On a recent trip my 17 year old took her family as well as another family camping in the mountains of Mexico! 🏜
They did it just the same way she did it when she was in Arizona, no matches, no tents, no mattresses, no toilet paper, & no flashlights 🔥. She was determined to let her siblings know what ‘real’ camping looked like.
You might wonder exactly what someone packs if they want to go primitive. I’ll outline a week of supplies for 1 person. Next time you decide to go primitive, you’ll know exactly what to bring!
3 Cups Flour
3 Cups Rice
3 Cups Oatmeal
3 Cups Cornmeal
3 Cups of lentils
1 cup of beef buillion
100 drops of chlorine to purify the water you will be collecting OR enough water for you to drink/cook 10 cups of water a day
1 cup Brown Sugar
1 Cup powdered Tang
2 cups Powdered Milk
1 Cup Powdered Cheese
1 Cup of raw macaroni
1 Cup powdered Butter
1 Cup dried fruits (raisins, figs, prunes)
5 TBS baking soda
5 TBS salt
1 Cup of dried nuts & Seeds
2 Tarps. 1 to hang over for your shelter & 1 to put underneath you
1 sleeping bag warm enough for the conditions
1 sharp knife, for carving, catching and cutting
1 Pair of extra warm dry clothes & underwear
3 pairs of underwear
1 extra pair of socks that are not wool
2 Bandanas (use for wounds, to keep the sun off, and to clean things)
1 Backpack or enough paracord to wrap your sleeping bag and tarps into their own backpack
2 canteens for water
Something to make fire with (if you are very talented you can make fire with nothing but a fire set, but I prefer a lighter)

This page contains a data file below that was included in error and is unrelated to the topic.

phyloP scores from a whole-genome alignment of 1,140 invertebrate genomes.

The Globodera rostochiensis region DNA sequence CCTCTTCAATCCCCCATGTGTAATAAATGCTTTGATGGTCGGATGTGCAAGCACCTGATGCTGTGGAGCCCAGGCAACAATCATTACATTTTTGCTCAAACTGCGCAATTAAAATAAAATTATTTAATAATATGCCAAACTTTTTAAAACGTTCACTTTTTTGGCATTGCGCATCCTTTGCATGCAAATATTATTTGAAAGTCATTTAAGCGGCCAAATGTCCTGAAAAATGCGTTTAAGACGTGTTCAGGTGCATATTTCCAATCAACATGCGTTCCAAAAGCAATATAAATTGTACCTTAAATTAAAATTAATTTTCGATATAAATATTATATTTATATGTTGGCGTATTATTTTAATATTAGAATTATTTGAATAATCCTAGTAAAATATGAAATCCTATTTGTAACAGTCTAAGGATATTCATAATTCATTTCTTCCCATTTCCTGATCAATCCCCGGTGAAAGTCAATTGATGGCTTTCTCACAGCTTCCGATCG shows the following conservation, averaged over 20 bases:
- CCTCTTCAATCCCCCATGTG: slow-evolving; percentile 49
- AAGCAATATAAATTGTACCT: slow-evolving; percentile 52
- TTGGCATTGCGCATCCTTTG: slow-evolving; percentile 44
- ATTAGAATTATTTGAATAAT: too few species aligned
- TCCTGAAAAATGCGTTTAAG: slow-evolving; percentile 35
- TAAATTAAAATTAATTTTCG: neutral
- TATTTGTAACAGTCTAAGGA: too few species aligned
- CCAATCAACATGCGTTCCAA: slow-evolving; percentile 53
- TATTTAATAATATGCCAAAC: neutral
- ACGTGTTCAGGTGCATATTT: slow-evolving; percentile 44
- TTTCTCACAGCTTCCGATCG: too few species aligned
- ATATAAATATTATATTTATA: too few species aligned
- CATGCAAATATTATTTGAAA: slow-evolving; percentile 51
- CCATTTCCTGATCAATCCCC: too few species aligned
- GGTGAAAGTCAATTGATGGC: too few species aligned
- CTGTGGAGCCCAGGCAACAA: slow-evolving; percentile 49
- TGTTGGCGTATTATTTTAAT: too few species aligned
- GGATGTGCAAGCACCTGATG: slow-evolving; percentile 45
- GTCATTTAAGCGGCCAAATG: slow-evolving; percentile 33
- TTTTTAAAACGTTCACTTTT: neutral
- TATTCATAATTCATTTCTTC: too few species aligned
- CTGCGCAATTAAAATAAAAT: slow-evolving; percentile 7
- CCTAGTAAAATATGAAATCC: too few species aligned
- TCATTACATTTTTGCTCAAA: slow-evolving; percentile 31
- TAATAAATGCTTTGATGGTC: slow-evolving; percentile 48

A compass, GPS or tool for direction
A way to communicate. If there is service bring your cell phone, if not bring a 2 way radio. Being alone in the wilderness is not always safe and you will need a way to communicate in case things to bad.
I love to celebrate Easter! It’s by far my favorite holiday of the year. But sometimes with all the world around us advertising chocolate, candy and bunnies my kids forget why we celebrate Easter.
So every year, I do a few things that keep us focused.
1. Read the Easter story from the scriptures:
The Last Supper
Matthew 26:17-30, Mark 14:12-25, Luke 22:7-23
Judas Betrays Jesus
John 18:1-13, Luke 22:1-6, Luke 22:47-54, Matthew 26:47-56, Mark 14:43-50
Crucifixion of Jesus
Matthew 27:1-54, Mark 15:1-40, Luke 23:1-48, John 19:1-30
Resurrection of Jesus
Matthew 28, Mark 16, Luke 24, John 20
2. Celebrate the Passover
On the Thursday before Good Friday our family gathers together with a few other families and have a passover meal. The meal is rich with symbolism and tells the story of Moses and Elijah and our Savior in a way that the kids can remember.
Here is a movie of this years passover meal:
3. Good Friday
Every Good Friday I wake up before the kids and take garbage bags to all the windows. I cover them and pull all the curtains and blinds. When the kids wake up the house is dark. Whenever we have guests and they ask ‘why are your windows dark?’ all my kids answer, ‘because without Jesus there is no light’. This easy and simple illustration costs no money, takes very little time, yet teaches a profound lesson. We leave our windows blacked out, even throughout the day until Easter Sunday.
4. Easter Sunday
Easter Sunday is our favorite day! When Easter Sunday arrives I take off the blinds and turn back on the lights. It reminds us that with Jesus there is light!